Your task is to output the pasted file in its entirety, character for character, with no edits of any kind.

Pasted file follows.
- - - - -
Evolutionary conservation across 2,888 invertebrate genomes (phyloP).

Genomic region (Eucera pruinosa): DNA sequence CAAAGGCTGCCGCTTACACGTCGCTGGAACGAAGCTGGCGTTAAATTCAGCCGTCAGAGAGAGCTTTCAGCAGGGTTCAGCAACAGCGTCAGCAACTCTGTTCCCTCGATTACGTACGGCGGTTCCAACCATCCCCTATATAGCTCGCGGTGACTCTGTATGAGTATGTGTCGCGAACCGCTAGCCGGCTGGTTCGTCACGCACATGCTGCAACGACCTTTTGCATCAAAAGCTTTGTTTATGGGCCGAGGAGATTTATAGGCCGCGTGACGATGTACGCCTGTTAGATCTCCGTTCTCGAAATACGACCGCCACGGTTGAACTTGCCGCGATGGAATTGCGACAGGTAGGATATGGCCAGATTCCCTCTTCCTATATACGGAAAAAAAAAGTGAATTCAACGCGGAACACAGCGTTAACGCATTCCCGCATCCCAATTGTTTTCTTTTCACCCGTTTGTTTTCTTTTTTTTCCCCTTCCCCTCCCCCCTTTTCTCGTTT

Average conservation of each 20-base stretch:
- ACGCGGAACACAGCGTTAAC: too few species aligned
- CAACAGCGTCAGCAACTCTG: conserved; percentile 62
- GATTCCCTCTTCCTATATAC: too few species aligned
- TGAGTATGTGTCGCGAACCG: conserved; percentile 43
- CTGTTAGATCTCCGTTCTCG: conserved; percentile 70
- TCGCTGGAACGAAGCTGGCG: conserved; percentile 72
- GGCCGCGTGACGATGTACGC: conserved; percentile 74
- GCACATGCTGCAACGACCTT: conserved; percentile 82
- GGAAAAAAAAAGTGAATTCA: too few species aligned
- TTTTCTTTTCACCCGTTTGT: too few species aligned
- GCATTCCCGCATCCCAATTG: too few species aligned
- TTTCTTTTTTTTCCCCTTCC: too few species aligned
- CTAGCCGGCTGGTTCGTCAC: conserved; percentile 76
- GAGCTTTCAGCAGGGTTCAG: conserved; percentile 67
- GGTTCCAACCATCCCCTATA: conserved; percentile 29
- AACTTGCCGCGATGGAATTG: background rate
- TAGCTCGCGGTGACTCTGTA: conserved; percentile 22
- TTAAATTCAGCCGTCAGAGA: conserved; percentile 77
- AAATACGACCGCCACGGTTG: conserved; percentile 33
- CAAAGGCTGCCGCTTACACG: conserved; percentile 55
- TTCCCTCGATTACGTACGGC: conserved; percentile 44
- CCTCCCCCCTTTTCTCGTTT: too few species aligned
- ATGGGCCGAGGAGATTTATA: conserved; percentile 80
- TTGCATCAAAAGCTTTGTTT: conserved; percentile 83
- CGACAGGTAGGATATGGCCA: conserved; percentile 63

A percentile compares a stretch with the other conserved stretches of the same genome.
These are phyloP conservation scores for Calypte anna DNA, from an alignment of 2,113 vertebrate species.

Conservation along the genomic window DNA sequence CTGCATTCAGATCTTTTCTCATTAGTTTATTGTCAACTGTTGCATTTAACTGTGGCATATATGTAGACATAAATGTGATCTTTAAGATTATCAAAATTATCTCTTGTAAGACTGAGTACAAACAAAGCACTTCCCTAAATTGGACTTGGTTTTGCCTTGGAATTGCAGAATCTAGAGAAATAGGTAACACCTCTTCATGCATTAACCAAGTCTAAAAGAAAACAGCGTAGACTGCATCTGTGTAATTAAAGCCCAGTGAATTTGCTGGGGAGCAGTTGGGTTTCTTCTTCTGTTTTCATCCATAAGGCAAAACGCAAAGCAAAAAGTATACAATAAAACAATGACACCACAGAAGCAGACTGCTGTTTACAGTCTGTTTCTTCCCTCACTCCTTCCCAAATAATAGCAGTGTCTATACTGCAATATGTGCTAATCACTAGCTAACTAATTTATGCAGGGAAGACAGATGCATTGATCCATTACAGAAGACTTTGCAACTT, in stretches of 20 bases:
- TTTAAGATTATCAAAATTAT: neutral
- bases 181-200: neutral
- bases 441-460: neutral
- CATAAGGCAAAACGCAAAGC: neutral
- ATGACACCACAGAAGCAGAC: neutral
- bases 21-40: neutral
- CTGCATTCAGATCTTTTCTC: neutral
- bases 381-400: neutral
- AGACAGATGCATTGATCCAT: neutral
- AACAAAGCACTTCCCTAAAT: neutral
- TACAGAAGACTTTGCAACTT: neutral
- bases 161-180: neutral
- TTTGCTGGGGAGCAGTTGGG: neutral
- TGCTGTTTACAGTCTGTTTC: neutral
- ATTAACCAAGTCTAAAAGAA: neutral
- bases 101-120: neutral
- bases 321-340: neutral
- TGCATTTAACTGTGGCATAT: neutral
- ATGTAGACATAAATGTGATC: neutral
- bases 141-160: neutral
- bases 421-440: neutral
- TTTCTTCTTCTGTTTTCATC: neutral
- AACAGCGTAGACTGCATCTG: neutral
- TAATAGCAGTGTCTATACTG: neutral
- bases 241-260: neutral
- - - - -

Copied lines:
Evolutionary conservation across 2,888 invertebrate genomes (phyloP).

Genomic region (Eucera pruinosa): DNA sequence CAAAGGCTGCCGCTTACACGTCGCTGGAACGAAGCTGGCGTTAAATTCAGCCGTCAGAGAGAGCTTTCAGCAGGGTTCAGCAACAGCGTCAGCAACTCTGTTCCCTCGATTACGTACGGCGGTTCCAACCATCCCCTATATAGCTCGCGGTGACTCTGTATGAGTATGTGTCGCGAACCGCTAGCCGGCTGGTTCGTCACGCACATGCTGCAACGACCTTTTGCATCAAAAGCTTTGTTTATGGGCCGAGGAGATTTATAGGCCGCGTGACGATGTACGCCTGTTAGATCTCCGTTCTCGAAATACGACCGCCACGGTTGAACTTGCCGCGATGGAATTGCGACAGGTAGGATATGGCCAGATTCCCTCTTCCTATATACGGAAAAAAAAAGTGAATTCAACGCGGAACACAGCGTTAACGCATTCCCGCATCCCAATTGTTTTCTTTTCACCCGTTTGTTTTCTTTTTTTTCCCCTTCCCCTCCCCCCTTTTCTCGTTT

Average conservation of each 20-base stretch:
- ACGCGGAACACAGCGTTAAC: too few species aligned
- CAACAGCGTCAGCAACTCTG: conserved; percentile 62
- GATTCCCTCTTCCTATATAC: too few species aligned
- TGAGTATGTGTCGCGAACCG: conserved; percentile 43
- CTGTTAGATCTCCGTTCTCG: conserved; percentile 70
- TCGCTGGAACGAAGCTGGCG: conserved; percentile 72
- GGCCGCGTGACGATGTACGC: conserved; percentile 74
- GCACATGCTGCAACGACCTT: conserved; percentile 82
- GGAAAAAAAAAGTGAATTCA: too few species aligned
- TTTTCTTTTCACCCGTTTGT: too few species aligned
- GCATTCCCGCATCCCAATTG: too few species aligned
- TTTCTTTTTTTTCCCCTTCC: too few species aligned
- CTAGCCGGCTGGTTCGTCAC: conserved; percentile 76
- GAGCTTTCAGCAGGGTTCAG: conserved; percentile 67
- GGTTCCAACCATCCCCTATA: conserved; percentile 29
- AACTTGCCGCGATGGAATTG: background rate
- TAGCTCGCGGTGACTCTGTA: conserved; percentile 22
- TTAAATTCAGCCGTCAGAGA: conserved; percentile 77
- AAATACGACCGCCACGGTTG: conserved; percentile 33
- CAAAGGCTGCCGCTTACACG: conserved; percentile 55
- TTCCCTCGATTACGTACGGC: conserved; percentile 44
- CCTCCCCCCTTTTCTCGTTT: too few species aligned
- ATGGGCCGAGGAGATTTATA: conserved; percentile 80
- TTGCATCAAAAGCTTTGTTT: conserved; percentile 83
- CGACAGGTAGGATATGGCCA: conserved; percentile 63

A percentile compares a stretch with the other conserved stretches of the same genome.
These are phyloP conservation scores for Calypte anna DNA, from an alignment of 2,113 vertebrate species.

Conservation along the genomic window DNA sequence CTGCATTCAGATCTTTTCTCATTAGTTTATTGTCAACTGTTGCATTTAACTGTGGCATATATGTAGACATAAATGTGATCTTTAAGATTATCAAAATTATCTCTTGTAAGACTGAGTACAAACAAAGCACTTCCCTAAATTGGACTTGGTTTTGCCTTGGAATTGCAGAATCTAGAGAAATAGGTAACACCTCTTCATGCATTAACCAAGTCTAAAAGAAAACAGCGTAGACTGCATCTGTGTAATTAAAGCCCAGTGAATTTGCTGGGGAGCAGTTGGGTTTCTTCTTCTGTTTTCATCCATAAGGCAAAACGCAAAGCAAAAAGTATACAATAAAACAATGACACCACAGAAGCAGACTGCTGTTTACAGTCTGTTTCTTCCCTCACTCCTTCCCAAATAATAGCAGTGTCTATACTGCAATATGTGCTAATCACTAGCTAACTAATTTATGCAGGGAAGACAGATGCATTGATCCATTACAGAAGACTTTGCAACTT, in stretches of 20 bases:
- TTTAAGATTATCAAAATTAT: neutral
- bases 181-200: neutral
- bases 441-460: neutral
- CATAAGGCAAAACGCAAAGC: neutral
- ATGACACCACAGAAGCAGAC: neutral
- bases 21-40: neutral
- CTGCATTCAGATCTTTTCTC: neutral
- bases 381-400: neutral
- AGACAGATGCATTGATCCAT: neutral
- AACAAAGCACTTCCCTAAAT: neutral
- TACAGAAGACTTTGCAACTT: neutral
- bases 161-180: neutral
- TTTGCTGGGGAGCAGTTGGG: neutral
- TGCTGTTTACAGTCTGTTTC: neutral
- ATTAACCAAGTCTAAAAGAA: neutral
- bases 101-120: neutral
- bases 321-340: neutral
- TGCATTTAACTGTGGCATAT: neutral
- ATGTAGACATAAATGTGATC: neutral
- bases 141-160: neutral
- bases 421-440: neutral
- TTTCTTCTTCTGTTTTCATC: neutral
- AACAGCGTAGACTGCATCTG: neutral
- TAATAGCAGTGTCTATACTG: neutral
- bases 241-260: neutral